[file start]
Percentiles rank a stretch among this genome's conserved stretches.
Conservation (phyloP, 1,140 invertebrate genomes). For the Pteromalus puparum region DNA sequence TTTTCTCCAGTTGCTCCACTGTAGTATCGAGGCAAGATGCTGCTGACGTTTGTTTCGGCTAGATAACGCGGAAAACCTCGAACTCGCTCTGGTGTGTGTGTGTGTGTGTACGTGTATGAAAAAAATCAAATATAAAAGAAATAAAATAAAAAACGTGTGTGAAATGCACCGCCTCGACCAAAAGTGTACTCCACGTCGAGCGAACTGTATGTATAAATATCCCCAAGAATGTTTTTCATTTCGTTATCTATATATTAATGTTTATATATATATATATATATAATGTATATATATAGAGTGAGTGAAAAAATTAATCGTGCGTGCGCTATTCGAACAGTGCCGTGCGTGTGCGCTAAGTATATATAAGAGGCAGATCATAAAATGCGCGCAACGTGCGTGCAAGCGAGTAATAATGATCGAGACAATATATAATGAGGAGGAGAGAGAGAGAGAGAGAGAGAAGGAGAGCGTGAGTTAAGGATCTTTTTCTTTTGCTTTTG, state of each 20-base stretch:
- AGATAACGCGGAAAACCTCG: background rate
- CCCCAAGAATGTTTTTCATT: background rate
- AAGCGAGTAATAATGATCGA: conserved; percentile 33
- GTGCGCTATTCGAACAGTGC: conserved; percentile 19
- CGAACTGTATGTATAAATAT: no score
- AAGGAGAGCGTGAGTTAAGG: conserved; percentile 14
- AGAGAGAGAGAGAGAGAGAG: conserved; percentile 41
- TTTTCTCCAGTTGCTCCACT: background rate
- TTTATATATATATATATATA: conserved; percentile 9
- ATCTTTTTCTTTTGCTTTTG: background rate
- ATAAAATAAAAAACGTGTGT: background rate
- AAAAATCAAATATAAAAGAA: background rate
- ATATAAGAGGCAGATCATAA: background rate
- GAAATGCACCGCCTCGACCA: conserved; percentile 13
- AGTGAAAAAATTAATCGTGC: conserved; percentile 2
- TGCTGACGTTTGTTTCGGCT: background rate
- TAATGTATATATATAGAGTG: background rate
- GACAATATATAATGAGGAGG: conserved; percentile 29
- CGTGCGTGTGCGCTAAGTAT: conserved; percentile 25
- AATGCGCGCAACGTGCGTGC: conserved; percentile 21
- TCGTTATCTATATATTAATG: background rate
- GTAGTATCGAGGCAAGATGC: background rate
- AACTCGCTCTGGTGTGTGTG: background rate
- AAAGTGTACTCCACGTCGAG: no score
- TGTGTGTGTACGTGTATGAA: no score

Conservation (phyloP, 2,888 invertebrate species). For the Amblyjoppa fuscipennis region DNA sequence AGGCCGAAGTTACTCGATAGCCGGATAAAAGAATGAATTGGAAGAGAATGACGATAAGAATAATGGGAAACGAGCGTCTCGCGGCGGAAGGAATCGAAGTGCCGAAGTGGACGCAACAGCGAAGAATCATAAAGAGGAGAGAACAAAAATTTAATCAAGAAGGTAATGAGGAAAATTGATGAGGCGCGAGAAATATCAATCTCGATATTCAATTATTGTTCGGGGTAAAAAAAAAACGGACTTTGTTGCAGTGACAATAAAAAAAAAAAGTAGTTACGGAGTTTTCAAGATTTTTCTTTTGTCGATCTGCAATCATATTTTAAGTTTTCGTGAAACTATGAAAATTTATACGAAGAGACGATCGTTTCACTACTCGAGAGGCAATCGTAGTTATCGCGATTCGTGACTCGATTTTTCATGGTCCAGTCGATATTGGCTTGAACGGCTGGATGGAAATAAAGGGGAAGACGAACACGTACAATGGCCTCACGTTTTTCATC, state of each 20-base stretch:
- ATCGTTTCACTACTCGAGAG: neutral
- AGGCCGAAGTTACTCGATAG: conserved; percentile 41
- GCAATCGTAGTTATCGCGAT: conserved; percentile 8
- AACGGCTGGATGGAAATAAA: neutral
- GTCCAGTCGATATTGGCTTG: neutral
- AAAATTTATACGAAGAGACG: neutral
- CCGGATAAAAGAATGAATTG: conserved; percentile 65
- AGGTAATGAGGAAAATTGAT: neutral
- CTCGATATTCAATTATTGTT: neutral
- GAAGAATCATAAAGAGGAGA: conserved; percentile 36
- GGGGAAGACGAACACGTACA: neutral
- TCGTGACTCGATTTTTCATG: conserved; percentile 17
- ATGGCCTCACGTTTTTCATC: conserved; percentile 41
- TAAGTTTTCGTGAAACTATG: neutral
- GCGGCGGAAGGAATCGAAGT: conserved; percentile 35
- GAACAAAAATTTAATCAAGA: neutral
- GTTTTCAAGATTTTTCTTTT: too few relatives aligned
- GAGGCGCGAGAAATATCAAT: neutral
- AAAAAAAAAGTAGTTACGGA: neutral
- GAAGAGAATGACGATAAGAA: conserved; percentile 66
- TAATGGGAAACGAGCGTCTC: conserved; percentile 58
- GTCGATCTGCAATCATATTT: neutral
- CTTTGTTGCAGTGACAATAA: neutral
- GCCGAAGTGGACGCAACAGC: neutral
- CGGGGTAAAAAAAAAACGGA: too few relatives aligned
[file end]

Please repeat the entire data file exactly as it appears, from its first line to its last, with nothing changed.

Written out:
Percentiles rank a stretch among this genome's conserved stretches.
Conservation (phyloP, 1,140 invertebrate genomes). For the Pteromalus puparum region DNA sequence TTTTCTCCAGTTGCTCCACTGTAGTATCGAGGCAAGATGCTGCTGACGTTTGTTTCGGCTAGATAACGCGGAAAACCTCGAACTCGCTCTGGTGTGTGTGTGTGTGTGTACGTGTATGAAAAAAATCAAATATAAAAGAAATAAAATAAAAAACGTGTGTGAAATGCACCGCCTCGACCAAAAGTGTACTCCACGTCGAGCGAACTGTATGTATAAATATCCCCAAGAATGTTTTTCATTTCGTTATCTATATATTAATGTTTATATATATATATATATATAATGTATATATATAGAGTGAGTGAAAAAATTAATCGTGCGTGCGCTATTCGAACAGTGCCGTGCGTGTGCGCTAAGTATATATAAGAGGCAGATCATAAAATGCGCGCAACGTGCGTGCAAGCGAGTAATAATGATCGAGACAATATATAATGAGGAGGAGAGAGAGAGAGAGAGAGAGAAGGAGAGCGTGAGTTAAGGATCTTTTTCTTTTGCTTTTG, state of each 20-base stretch:
- AGATAACGCGGAAAACCTCG: background rate
- CCCCAAGAATGTTTTTCATT: background rate
- AAGCGAGTAATAATGATCGA: conserved; percentile 33
- GTGCGCTATTCGAACAGTGC: conserved; percentile 19
- CGAACTGTATGTATAAATAT: no score
- AAGGAGAGCGTGAGTTAAGG: conserved; percentile 14
- AGAGAGAGAGAGAGAGAGAG: conserved; percentile 41
- TTTTCTCCAGTTGCTCCACT: background rate
- TTTATATATATATATATATA: conserved; percentile 9
- ATCTTTTTCTTTTGCTTTTG: background rate
- ATAAAATAAAAAACGTGTGT: background rate
- AAAAATCAAATATAAAAGAA: background rate
- ATATAAGAGGCAGATCATAA: background rate
- GAAATGCACCGCCTCGACCA: conserved; percentile 13
- AGTGAAAAAATTAATCGTGC: conserved; percentile 2
- TGCTGACGTTTGTTTCGGCT: background rate
- TAATGTATATATATAGAGTG: background rate
- GACAATATATAATGAGGAGG: conserved; percentile 29
- CGTGCGTGTGCGCTAAGTAT: conserved; percentile 25
- AATGCGCGCAACGTGCGTGC: conserved; percentile 21
- TCGTTATCTATATATTAATG: background rate
- GTAGTATCGAGGCAAGATGC: background rate
- AACTCGCTCTGGTGTGTGTG: background rate
- AAAGTGTACTCCACGTCGAG: no score
- TGTGTGTGTACGTGTATGAA: no score

Conservation (phyloP, 2,888 invertebrate species). For the Amblyjoppa fuscipennis region DNA sequence AGGCCGAAGTTACTCGATAGCCGGATAAAAGAATGAATTGGAAGAGAATGACGATAAGAATAATGGGAAACGAGCGTCTCGCGGCGGAAGGAATCGAAGTGCCGAAGTGGACGCAACAGCGAAGAATCATAAAGAGGAGAGAACAAAAATTTAATCAAGAAGGTAATGAGGAAAATTGATGAGGCGCGAGAAATATCAATCTCGATATTCAATTATTGTTCGGGGTAAAAAAAAAACGGACTTTGTTGCAGTGACAATAAAAAAAAAAAGTAGTTACGGAGTTTTCAAGATTTTTCTTTTGTCGATCTGCAATCATATTTTAAGTTTTCGTGAAACTATGAAAATTTATACGAAGAGACGATCGTTTCACTACTCGAGAGGCAATCGTAGTTATCGCGATTCGTGACTCGATTTTTCATGGTCCAGTCGATATTGGCTTGAACGGCTGGATGGAAATAAAGGGGAAGACGAACACGTACAATGGCCTCACGTTTTTCATC, state of each 20-base stretch:
- ATCGTTTCACTACTCGAGAG: neutral
- AGGCCGAAGTTACTCGATAG: conserved; percentile 41
- GCAATCGTAGTTATCGCGAT: conserved; percentile 8
- AACGGCTGGATGGAAATAAA: neutral
- GTCCAGTCGATATTGGCTTG: neutral
- AAAATTTATACGAAGAGACG: neutral
- CCGGATAAAAGAATGAATTG: conserved; percentile 65
- AGGTAATGAGGAAAATTGAT: neutral
- CTCGATATTCAATTATTGTT: neutral
- GAAGAATCATAAAGAGGAGA: conserved; percentile 36
- GGGGAAGACGAACACGTACA: neutral
- TCGTGACTCGATTTTTCATG: conserved; percentile 17
- ATGGCCTCACGTTTTTCATC: conserved; percentile 41
- TAAGTTTTCGTGAAACTATG: neutral
- GCGGCGGAAGGAATCGAAGT: conserved; percentile 35
- GAACAAAAATTTAATCAAGA: neutral
- GTTTTCAAGATTTTTCTTTT: too few relatives aligned
- GAGGCGCGAGAAATATCAAT: neutral
- AAAAAAAAAGTAGTTACGGA: neutral
- GAAGAGAATGACGATAAGAA: conserved; percentile 66
- TAATGGGAAACGAGCGTCTC: conserved; percentile 58
- GTCGATCTGCAATCATATTT: neutral
- CTTTGTTGCAGTGACAATAA: neutral
- GCCGAAGTGGACGCAACAGC: neutral
- CGGGGTAAAAAAAAAACGGA: too few relatives aligned